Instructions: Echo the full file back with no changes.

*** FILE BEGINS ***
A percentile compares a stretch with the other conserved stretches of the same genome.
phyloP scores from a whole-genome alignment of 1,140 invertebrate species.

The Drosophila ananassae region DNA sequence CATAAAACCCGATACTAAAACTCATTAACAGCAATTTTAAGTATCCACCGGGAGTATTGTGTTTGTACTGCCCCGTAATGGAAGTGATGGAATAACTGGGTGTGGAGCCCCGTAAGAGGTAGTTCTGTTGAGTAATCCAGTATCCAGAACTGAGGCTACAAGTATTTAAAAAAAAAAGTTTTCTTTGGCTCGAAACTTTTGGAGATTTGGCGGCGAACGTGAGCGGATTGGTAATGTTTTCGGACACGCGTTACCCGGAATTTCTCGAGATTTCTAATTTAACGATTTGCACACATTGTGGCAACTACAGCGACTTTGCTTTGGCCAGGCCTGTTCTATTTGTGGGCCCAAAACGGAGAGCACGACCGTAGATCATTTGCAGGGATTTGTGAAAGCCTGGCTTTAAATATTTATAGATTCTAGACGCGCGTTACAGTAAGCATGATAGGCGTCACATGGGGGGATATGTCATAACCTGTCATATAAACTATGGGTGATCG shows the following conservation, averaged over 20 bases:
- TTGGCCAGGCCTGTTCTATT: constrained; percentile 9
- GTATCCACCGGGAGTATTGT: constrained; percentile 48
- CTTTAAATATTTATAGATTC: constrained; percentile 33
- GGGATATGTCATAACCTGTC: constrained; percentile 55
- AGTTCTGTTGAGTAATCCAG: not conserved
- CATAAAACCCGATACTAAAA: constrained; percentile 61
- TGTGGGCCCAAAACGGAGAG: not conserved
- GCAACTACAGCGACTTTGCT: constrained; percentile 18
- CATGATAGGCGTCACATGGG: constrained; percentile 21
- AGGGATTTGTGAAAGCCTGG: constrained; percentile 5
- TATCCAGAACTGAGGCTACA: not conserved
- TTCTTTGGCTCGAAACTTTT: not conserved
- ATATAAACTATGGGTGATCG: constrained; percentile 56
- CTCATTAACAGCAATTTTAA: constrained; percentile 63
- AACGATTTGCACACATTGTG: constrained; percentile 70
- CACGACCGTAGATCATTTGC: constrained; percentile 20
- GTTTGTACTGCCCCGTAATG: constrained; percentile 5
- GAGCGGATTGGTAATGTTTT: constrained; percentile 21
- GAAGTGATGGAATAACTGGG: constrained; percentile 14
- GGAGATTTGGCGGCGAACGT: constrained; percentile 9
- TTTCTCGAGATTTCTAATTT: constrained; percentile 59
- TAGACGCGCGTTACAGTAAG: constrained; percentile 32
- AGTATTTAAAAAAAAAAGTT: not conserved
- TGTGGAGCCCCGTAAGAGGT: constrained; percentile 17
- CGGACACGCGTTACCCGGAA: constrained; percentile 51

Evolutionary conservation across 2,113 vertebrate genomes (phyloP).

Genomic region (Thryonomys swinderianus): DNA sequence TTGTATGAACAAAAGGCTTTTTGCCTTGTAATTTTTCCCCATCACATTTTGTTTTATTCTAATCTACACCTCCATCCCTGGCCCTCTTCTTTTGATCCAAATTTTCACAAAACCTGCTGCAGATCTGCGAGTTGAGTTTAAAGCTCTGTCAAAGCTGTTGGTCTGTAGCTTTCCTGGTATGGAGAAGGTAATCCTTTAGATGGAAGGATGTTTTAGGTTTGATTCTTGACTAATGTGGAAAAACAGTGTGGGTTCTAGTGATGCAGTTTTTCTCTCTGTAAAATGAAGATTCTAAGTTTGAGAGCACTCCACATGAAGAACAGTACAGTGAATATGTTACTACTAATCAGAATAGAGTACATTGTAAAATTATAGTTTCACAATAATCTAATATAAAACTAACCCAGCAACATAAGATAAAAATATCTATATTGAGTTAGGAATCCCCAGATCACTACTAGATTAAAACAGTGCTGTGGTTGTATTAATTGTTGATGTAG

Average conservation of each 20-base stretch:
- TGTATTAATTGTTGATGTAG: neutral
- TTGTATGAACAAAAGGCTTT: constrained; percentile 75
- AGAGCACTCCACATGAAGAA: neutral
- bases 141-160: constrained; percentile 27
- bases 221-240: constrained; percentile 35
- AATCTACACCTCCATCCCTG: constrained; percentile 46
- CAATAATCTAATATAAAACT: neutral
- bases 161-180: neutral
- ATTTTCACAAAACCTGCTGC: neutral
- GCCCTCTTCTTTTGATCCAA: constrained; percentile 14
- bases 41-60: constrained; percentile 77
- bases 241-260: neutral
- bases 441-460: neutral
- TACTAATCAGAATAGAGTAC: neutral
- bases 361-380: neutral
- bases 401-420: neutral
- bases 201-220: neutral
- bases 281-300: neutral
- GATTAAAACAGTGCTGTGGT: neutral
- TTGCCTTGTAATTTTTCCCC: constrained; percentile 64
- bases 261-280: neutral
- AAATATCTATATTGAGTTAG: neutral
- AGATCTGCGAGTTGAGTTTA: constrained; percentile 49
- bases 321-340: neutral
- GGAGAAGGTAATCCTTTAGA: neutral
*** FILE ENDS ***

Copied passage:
A percentile compares a stretch with the other conserved stretches of the same genome.
phyloP scores from a whole-genome alignment of 1,140 invertebrate species.

The Drosophila ananassae region DNA sequence CATAAAACCCGATACTAAAACTCATTAACAGCAATTTTAAGTATCCACCGGGAGTATTGTGTTTGTACTGCCCCGTAATGGAAGTGATGGAATAACTGGGTGTGGAGCCCCGTAAGAGGTAGTTCTGTTGAGTAATCCAGTATCCAGAACTGAGGCTACAAGTATTTAAAAAAAAAAGTTTTCTTTGGCTCGAAACTTTTGGAGATTTGGCGGCGAACGTGAGCGGATTGGTAATGTTTTCGGACACGCGTTACCCGGAATTTCTCGAGATTTCTAATTTAACGATTTGCACACATTGTGGCAACTACAGCGACTTTGCTTTGGCCAGGCCTGTTCTATTTGTGGGCCCAAAACGGAGAGCACGACCGTAGATCATTTGCAGGGATTTGTGAAAGCCTGGCTTTAAATATTTATAGATTCTAGACGCGCGTTACAGTAAGCATGATAGGCGTCACATGGGGGGATATGTCATAACCTGTCATATAAACTATGGGTGATCG shows the following conservation, averaged over 20 bases:
- TTGGCCAGGCCTGTTCTATT: constrained; percentile 9
- GTATCCACCGGGAGTATTGT: constrained; percentile 48
- CTTTAAATATTTATAGATTC: constrained; percentile 33
- GGGATATGTCATAACCTGTC: constrained; percentile 55
- AGTTCTGTTGAGTAATCCAG: not conserved
- CATAAAACCCGATACTAAAA: constrained; percentile 61
- TGTGGGCCCAAAACGGAGAG: not conserved
- GCAACTACAGCGACTTTGCT: constrained; percentile 18
- CATGATAGGCGTCACATGGG: constrained; percentile 21
- AGGGATTTGTGAAAGCCTGG: constrained; percentile 5
- TATCCAGAACTGAGGCTACA: not conserved
- TTCTTTGGCTCGAAACTTTT: not conserved
- ATATAAACTATGGGTGATCG: constrained; percentile 56
- CTCATTAACAGCAATTTTAA: constrained; percentile 63
- AACGATTTGCACACATTGTG: constrained; percentile 70
- CACGACCGTAGATCATTTGC: constrained; percentile 20
- GTTTGTACTGCCCCGTAATG: constrained; percentile 5
- GAGCGGATTGGTAATGTTTT: constrained; percentile 21
- GAAGTGATGGAATAACTGGG: constrained; percentile 14
- GGAGATTTGGCGGCGAACGT: constrained; percentile 9
- TTTCTCGAGATTTCTAATTT: constrained; percentile 59
- TAGACGCGCGTTACAGTAAG: constrained; percentile 32
- AGTATTTAAAAAAAAAAGTT: not conserved
- TGTGGAGCCCCGTAAGAGGT: constrained; percentile 17
- CGGACACGCGTTACCCGGAA: constrained; percentile 51

Evolutionary conservation across 2,113 vertebrate genomes (phyloP).

Genomic region (Thryonomys swinderianus): DNA sequence TTGTATGAACAAAAGGCTTTTTGCCTTGTAATTTTTCCCCATCACATTTTGTTTTATTCTAATCTACACCTCCATCCCTGGCCCTCTTCTTTTGATCCAAATTTTCACAAAACCTGCTGCAGATCTGCGAGTTGAGTTTAAAGCTCTGTCAAAGCTGTTGGTCTGTAGCTTTCCTGGTATGGAGAAGGTAATCCTTTAGATGGAAGGATGTTTTAGGTTTGATTCTTGACTAATGTGGAAAAACAGTGTGGGTTCTAGTGATGCAGTTTTTCTCTCTGTAAAATGAAGATTCTAAGTTTGAGAGCACTCCACATGAAGAACAGTACAGTGAATATGTTACTACTAATCAGAATAGAGTACATTGTAAAATTATAGTTTCACAATAATCTAATATAAAACTAACCCAGCAACATAAGATAAAAATATCTATATTGAGTTAGGAATCCCCAGATCACTACTAGATTAAAACAGTGCTGTGGTTGTATTAATTGTTGATGTAG

Average conservation of each 20-base stretch:
- TGTATTAATTGTTGATGTAG: neutral
- TTGTATGAACAAAAGGCTTT: constrained; percentile 75
- AGAGCACTCCACATGAAGAA: neutral
- bases 141-160: constrained; percentile 27
- bases 221-240: constrained; percentile 35
- AATCTACACCTCCATCCCTG: constrained; percentile 46
- CAATAATCTAATATAAAACT: neutral
- bases 161-180: neutral
- ATTTTCACAAAACCTGCTGC: neutral
- GCCCTCTTCTTTTGATCCAA: constrained; percentile 14
- bases 41-60: constrained; percentile 77
- bases 241-260: neutral
- bases 441-460: neutral
- TACTAATCAGAATAGAGTAC: neutral
- bases 361-380: neutral
- bases 401-420: neutral
- bases 201-220: neutral
- bases 281-300: neutral
- GATTAAAACAGTGCTGTGGT: neutral
- TTGCCTTGTAATTTTTCCCC: constrained; percentile 64
- bases 261-280: neutral
- AAATATCTATATTGAGTTAG: neutral
- AGATCTGCGAGTTGAGTTTA: constrained; percentile 49
- bases 321-340: neutral
- GGAGAAGGTAATCCTTTAGA: neutral